As has been the case for the last week I awoke this morning to my wife letting me know she would be leaving soon for work and my shift with Elijah until 9:30 when the nanny arrives was beginning. As has been the case for the last week I was in the middle of a dream scape that was reminiscent of Salvador Dali painting with characters from a Tim Burton movie. Although you may think this is quite strange, All my life I have dreamed in batches of days every six to nine months, or so. Fate smiled fondly upon me and Elijah allowed us both to nap until 8:30, when I presented him with a bottle and a promise of play.

Elijah and I ate then played until 9:25 leaving but a few moments until our nanny, Elizabeth, arrived. As I passed off my son I wandered in thought as I finished my preparations for the day. Finish eating. Check. Brush teeth. Check. Ponder my past workouts and the PRpalooza to begin tomorrow. Checked far too often! After these actions I began thinking about this blog.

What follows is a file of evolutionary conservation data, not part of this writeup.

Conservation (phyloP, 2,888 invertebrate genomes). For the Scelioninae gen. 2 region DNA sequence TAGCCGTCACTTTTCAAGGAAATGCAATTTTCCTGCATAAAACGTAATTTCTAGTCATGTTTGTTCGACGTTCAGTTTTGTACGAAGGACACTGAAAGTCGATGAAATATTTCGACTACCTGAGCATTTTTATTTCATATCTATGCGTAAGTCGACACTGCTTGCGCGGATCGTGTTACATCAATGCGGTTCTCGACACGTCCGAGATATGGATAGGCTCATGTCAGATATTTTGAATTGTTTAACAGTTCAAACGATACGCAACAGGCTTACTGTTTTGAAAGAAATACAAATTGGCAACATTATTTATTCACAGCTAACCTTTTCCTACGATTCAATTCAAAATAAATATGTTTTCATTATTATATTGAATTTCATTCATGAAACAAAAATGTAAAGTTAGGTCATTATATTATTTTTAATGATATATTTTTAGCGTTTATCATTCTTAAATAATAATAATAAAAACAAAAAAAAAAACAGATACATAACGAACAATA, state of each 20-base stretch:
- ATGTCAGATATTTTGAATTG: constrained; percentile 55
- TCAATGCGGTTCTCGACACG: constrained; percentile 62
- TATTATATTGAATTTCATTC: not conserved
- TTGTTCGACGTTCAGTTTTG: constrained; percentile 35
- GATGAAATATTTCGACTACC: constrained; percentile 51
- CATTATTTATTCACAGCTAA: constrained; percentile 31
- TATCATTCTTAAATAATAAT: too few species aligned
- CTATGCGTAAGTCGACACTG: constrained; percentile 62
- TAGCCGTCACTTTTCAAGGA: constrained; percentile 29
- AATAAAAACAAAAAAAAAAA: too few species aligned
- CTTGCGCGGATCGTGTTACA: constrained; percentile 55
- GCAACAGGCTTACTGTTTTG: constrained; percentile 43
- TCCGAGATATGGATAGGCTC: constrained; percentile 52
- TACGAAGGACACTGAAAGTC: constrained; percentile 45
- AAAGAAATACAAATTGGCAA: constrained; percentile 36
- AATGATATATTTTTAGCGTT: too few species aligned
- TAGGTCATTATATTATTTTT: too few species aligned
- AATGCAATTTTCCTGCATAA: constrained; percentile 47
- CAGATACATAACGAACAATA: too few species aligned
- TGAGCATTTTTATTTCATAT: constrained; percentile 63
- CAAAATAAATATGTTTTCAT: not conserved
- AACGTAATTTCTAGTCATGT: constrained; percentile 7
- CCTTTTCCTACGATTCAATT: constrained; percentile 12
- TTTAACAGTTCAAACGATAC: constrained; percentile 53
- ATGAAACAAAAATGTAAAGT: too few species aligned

I’m new to blogging so my first thought was what is the purpose of this blog? It has already been established that it would not just be about powerlifting, but then in what direction would I take it. I started thinking of what, I hoped, might be some catchy post titles: ‘Diapers and Dreams, The Mayhem of Mathematics or possibly something catchy with Barnes and Noble in it, my planned destination for the day. This is when I realized that during the drive to my first stop I had wandered into thought on what my changing powerlifting goals were and the landscape of my dreams in general. Mind you, not the dreams of sleep, but the dreams of grand plans and calculated risks.

Considering my dreams for the future I begaan to think of how my dreams had changed since my youth and what they were and were becoming. As a child I looked up to my Grandfather as a Naval aviator in WWII and a teacher during my childhood. It was he who introduced me to weightlifting and gave me my first weight set. I also had my parents as role models. My Father was an engineer working at Plant Vogle in Georgia and my mother was a stay at home mom. She would later return to college to finish a degree in English. As is often the case, my dreams as a child were not of a profession specifically, rather I thought I would be a bodybuilder. It was later that my first career goal was to enter the Navy and proceed strait to the Nuclear electronics technician school, spend six years in the military and become a control room operator at a nuclear plant. That plan fell by the wayside due to an unplanned change in my enlistment status. Over the years my plans and dreams would change often. In time I married my wife, Ann, and have recently had my first son, Elijah. They are the centers of myself which I build my dreams around now.